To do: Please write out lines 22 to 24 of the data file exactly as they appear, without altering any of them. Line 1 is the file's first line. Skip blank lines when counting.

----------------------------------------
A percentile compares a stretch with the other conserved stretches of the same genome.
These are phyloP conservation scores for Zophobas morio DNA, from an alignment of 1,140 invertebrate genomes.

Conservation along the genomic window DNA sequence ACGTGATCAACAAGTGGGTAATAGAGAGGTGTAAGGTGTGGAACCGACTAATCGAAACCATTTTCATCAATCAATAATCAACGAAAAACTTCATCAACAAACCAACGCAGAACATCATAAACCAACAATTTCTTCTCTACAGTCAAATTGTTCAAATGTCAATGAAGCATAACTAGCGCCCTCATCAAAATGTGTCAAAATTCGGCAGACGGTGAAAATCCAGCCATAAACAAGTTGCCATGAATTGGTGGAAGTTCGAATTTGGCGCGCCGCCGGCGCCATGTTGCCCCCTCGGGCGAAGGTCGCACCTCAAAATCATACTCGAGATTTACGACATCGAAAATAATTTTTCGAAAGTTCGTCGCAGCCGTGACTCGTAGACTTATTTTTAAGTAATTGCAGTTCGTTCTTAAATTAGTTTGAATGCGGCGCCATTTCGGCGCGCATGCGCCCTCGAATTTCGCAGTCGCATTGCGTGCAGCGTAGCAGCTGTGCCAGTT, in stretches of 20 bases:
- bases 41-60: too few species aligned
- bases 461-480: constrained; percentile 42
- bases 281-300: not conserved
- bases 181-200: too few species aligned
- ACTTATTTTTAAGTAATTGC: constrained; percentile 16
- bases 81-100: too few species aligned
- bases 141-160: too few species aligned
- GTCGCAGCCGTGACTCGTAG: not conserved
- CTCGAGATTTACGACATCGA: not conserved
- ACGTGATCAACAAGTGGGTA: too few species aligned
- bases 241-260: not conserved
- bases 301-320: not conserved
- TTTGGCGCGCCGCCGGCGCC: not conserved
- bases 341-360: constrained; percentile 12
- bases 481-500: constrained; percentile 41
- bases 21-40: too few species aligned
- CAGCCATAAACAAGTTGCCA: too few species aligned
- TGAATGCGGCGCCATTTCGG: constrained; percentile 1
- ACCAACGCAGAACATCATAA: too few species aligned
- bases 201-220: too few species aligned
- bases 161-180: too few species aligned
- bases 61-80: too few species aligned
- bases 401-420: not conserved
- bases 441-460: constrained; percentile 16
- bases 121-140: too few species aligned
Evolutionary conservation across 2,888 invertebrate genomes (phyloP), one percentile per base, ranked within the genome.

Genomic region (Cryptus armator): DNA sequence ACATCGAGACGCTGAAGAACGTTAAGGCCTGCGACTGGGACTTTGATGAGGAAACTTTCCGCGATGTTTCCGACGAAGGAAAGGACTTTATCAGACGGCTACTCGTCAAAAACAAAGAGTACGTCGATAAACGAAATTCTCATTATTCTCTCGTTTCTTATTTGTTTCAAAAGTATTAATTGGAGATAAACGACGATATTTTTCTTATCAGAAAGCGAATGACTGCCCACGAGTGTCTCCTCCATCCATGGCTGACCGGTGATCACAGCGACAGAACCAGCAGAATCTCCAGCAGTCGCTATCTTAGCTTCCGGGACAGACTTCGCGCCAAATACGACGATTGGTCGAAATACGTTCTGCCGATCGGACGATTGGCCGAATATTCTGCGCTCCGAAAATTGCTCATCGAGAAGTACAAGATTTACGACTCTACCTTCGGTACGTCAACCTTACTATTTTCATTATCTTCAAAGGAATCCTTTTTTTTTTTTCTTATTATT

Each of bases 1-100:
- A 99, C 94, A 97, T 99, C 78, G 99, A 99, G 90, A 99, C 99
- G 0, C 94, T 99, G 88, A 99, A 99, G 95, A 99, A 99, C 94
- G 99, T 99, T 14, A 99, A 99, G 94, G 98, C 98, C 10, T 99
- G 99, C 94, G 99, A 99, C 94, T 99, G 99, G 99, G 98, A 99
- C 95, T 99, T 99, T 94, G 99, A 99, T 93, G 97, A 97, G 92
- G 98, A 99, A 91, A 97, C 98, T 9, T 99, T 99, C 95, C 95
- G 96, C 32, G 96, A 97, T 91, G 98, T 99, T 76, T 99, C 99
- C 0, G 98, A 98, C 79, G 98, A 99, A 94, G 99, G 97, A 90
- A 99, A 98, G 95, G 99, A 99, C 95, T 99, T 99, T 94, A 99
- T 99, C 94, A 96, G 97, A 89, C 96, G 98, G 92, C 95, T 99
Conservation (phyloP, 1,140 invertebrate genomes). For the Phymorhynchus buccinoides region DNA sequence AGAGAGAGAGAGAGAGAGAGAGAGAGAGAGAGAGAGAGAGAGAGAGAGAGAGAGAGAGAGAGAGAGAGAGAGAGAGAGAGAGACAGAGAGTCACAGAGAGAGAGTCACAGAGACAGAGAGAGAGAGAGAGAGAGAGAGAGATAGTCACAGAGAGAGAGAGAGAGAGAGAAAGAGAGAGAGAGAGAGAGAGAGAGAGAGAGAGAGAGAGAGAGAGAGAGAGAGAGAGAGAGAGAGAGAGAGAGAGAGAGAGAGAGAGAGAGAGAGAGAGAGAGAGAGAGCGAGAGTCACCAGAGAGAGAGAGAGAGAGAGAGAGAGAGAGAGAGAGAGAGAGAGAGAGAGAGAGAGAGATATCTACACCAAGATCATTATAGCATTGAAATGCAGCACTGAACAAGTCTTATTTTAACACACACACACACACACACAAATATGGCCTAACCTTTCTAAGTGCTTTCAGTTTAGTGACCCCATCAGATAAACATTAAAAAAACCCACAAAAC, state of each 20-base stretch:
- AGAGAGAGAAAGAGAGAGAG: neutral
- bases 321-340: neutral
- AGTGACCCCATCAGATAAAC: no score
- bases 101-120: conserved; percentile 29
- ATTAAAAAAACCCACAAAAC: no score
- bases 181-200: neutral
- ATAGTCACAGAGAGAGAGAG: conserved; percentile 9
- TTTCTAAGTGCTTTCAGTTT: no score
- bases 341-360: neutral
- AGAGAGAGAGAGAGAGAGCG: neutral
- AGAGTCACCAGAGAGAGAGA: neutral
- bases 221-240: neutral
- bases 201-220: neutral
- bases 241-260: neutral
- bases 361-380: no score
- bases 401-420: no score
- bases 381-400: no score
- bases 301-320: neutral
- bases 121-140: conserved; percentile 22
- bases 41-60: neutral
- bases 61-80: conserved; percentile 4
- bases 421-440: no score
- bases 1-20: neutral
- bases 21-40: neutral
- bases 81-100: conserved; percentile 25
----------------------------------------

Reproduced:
- ACCAACGCAGAACATCATAA: too few species aligned
- bases 201-220: too few species aligned
- bases 161-180: too few species aligned